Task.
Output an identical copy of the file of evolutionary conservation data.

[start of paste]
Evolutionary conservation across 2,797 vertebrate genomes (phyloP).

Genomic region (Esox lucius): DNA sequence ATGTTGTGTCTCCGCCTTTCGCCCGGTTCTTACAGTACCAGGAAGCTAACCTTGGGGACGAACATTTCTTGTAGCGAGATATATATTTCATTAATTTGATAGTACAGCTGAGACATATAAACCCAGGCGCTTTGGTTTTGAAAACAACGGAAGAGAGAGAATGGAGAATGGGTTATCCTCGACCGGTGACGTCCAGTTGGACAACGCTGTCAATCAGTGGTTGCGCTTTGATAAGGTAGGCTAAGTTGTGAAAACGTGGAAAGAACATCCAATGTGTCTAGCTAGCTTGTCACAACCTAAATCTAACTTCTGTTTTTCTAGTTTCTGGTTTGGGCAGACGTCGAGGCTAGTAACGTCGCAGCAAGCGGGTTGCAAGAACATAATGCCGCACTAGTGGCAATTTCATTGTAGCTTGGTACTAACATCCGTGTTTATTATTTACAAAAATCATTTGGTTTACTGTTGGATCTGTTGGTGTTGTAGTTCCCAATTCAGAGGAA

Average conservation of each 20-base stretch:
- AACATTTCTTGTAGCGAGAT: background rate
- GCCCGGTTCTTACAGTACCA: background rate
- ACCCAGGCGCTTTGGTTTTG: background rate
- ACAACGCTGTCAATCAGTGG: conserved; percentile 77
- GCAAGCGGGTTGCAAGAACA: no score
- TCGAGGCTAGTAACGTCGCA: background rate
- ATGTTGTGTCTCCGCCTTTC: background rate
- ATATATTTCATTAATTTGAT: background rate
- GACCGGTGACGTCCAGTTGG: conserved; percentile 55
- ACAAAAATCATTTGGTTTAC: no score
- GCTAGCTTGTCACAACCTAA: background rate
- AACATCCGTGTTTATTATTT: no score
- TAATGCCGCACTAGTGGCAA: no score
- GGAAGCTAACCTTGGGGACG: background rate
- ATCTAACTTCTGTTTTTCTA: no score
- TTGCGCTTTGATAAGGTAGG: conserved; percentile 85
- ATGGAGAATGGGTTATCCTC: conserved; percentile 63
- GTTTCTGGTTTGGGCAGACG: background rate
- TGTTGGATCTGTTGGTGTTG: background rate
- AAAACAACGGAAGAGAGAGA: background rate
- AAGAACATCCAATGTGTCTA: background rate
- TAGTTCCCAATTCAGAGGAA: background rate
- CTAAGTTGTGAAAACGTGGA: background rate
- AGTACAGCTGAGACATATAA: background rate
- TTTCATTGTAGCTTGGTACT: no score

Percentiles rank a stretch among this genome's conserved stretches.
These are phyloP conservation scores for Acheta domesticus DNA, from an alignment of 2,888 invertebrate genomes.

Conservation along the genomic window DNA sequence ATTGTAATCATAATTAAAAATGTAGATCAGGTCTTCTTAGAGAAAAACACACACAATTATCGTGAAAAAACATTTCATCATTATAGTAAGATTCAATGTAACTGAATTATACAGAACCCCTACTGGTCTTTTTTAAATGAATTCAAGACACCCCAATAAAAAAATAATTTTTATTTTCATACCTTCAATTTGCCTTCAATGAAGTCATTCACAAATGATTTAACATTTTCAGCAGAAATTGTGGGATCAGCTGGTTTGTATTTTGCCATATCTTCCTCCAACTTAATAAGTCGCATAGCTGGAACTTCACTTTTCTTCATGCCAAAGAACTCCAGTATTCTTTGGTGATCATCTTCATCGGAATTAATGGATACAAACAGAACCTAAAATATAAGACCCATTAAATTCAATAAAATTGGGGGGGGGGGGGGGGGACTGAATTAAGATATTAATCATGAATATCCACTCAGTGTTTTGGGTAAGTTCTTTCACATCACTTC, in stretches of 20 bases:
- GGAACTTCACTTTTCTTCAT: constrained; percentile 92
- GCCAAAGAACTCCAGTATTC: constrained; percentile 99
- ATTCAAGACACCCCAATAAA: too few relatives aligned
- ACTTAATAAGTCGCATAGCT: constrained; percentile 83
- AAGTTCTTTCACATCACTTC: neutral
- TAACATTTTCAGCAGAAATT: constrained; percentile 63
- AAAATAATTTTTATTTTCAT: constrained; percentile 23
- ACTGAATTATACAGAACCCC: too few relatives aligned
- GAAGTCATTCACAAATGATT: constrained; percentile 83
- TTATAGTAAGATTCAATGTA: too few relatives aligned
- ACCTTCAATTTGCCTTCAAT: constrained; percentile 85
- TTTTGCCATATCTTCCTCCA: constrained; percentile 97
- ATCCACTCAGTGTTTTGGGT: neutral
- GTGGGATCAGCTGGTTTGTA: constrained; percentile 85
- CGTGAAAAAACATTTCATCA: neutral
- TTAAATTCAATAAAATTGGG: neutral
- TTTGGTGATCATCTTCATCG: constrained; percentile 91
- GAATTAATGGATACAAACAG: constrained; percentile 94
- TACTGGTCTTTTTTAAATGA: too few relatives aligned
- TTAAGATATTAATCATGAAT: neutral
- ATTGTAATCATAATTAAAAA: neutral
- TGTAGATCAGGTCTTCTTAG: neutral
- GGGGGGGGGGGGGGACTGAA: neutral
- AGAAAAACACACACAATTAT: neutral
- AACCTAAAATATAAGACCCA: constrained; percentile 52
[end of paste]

Evolutionary conservation across 2,797 vertebrate genomes (phyloP).

Genomic region (Esox lucius): DNA sequence ATGTTGTGTCTCCGCCTTTCGCCCGGTTCTTACAGTACCAGGAAGCTAACCTTGGGGACGAACATTTCTTGTAGCGAGATATATATTTCATTAATTTGATAGTACAGCTGAGACATATAAACCCAGGCGCTTTGGTTTTGAAAACAACGGAAGAGAGAGAATGGAGAATGGGTTATCCTCGACCGGTGACGTCCAGTTGGACAACGCTGTCAATCAGTGGTTGCGCTTTGATAAGGTAGGCTAAGTTGTGAAAACGTGGAAAGAACATCCAATGTGTCTAGCTAGCTTGTCACAACCTAAATCTAACTTCTGTTTTTCTAGTTTCTGGTTTGGGCAGACGTCGAGGCTAGTAACGTCGCAGCAAGCGGGTTGCAAGAACATAATGCCGCACTAGTGGCAATTTCATTGTAGCTTGGTACTAACATCCGTGTTTATTATTTACAAAAATCATTTGGTTTACTGTTGGATCTGTTGGTGTTGTAGTTCCCAATTCAGAGGAA

Average conservation of each 20-base stretch:
- AACATTTCTTGTAGCGAGAT: background rate
- GCCCGGTTCTTACAGTACCA: background rate
- ACCCAGGCGCTTTGGTTTTG: background rate
- ACAACGCTGTCAATCAGTGG: conserved; percentile 77
- GCAAGCGGGTTGCAAGAACA: no score
- TCGAGGCTAGTAACGTCGCA: background rate
- ATGTTGTGTCTCCGCCTTTC: background rate
- ATATATTTCATTAATTTGAT: background rate
- GACCGGTGACGTCCAGTTGG: conserved; percentile 55
- ACAAAAATCATTTGGTTTAC: no score
- GCTAGCTTGTCACAACCTAA: background rate
- AACATCCGTGTTTATTATTT: no score
- TAATGCCGCACTAGTGGCAA: no score
- GGAAGCTAACCTTGGGGACG: background rate
- ATCTAACTTCTGTTTTTCTA: no score
- TTGCGCTTTGATAAGGTAGG: conserved; percentile 85
- ATGGAGAATGGGTTATCCTC: conserved; percentile 63
- GTTTCTGGTTTGGGCAGACG: background rate
- TGTTGGATCTGTTGGTGTTG: background rate
- AAAACAACGGAAGAGAGAGA: background rate
- AAGAACATCCAATGTGTCTA: background rate
- TAGTTCCCAATTCAGAGGAA: background rate
- CTAAGTTGTGAAAACGTGGA: background rate
- AGTACAGCTGAGACATATAA: background rate
- TTTCATTGTAGCTTGGTACT: no score

Percentiles rank a stretch among this genome's conserved stretches.
These are phyloP conservation scores for Acheta domesticus DNA, from an alignment of 2,888 invertebrate genomes.

Conservation along the genomic window DNA sequence ATTGTAATCATAATTAAAAATGTAGATCAGGTCTTCTTAGAGAAAAACACACACAATTATCGTGAAAAAACATTTCATCATTATAGTAAGATTCAATGTAACTGAATTATACAGAACCCCTACTGGTCTTTTTTAAATGAATTCAAGACACCCCAATAAAAAAATAATTTTTATTTTCATACCTTCAATTTGCCTTCAATGAAGTCATTCACAAATGATTTAACATTTTCAGCAGAAATTGTGGGATCAGCTGGTTTGTATTTTGCCATATCTTCCTCCAACTTAATAAGTCGCATAGCTGGAACTTCACTTTTCTTCATGCCAAAGAACTCCAGTATTCTTTGGTGATCATCTTCATCGGAATTAATGGATACAAACAGAACCTAAAATATAAGACCCATTAAATTCAATAAAATTGGGGGGGGGGGGGGGGGACTGAATTAAGATATTAATCATGAATATCCACTCAGTGTTTTGGGTAAGTTCTTTCACATCACTTC, in stretches of 20 bases:
- GGAACTTCACTTTTCTTCAT: constrained; percentile 92
- GCCAAAGAACTCCAGTATTC: constrained; percentile 99
- ATTCAAGACACCCCAATAAA: too few relatives aligned
- ACTTAATAAGTCGCATAGCT: constrained; percentile 83
- AAGTTCTTTCACATCACTTC: neutral
- TAACATTTTCAGCAGAAATT: constrained; percentile 63
- AAAATAATTTTTATTTTCAT: constrained; percentile 23
- ACTGAATTATACAGAACCCC: too few relatives aligned
- GAAGTCATTCACAAATGATT: constrained; percentile 83
- TTATAGTAAGATTCAATGTA: too few relatives aligned
- ACCTTCAATTTGCCTTCAAT: constrained; percentile 85
- TTTTGCCATATCTTCCTCCA: constrained; percentile 97
- ATCCACTCAGTGTTTTGGGT: neutral
- GTGGGATCAGCTGGTTTGTA: constrained; percentile 85
- CGTGAAAAAACATTTCATCA: neutral
- TTAAATTCAATAAAATTGGG: neutral
- TTTGGTGATCATCTTCATCG: constrained; percentile 91
- GAATTAATGGATACAAACAG: constrained; percentile 94
- TACTGGTCTTTTTTAAATGA: too few relatives aligned
- TTAAGATATTAATCATGAAT: neutral
- ATTGTAATCATAATTAAAAA: neutral
- TGTAGATCAGGTCTTCTTAG: neutral
- GGGGGGGGGGGGGGACTGAA: neutral
- AGAAAAACACACACAATTAT: neutral
- AACCTAAAATATAAGACCCA: constrained; percentile 52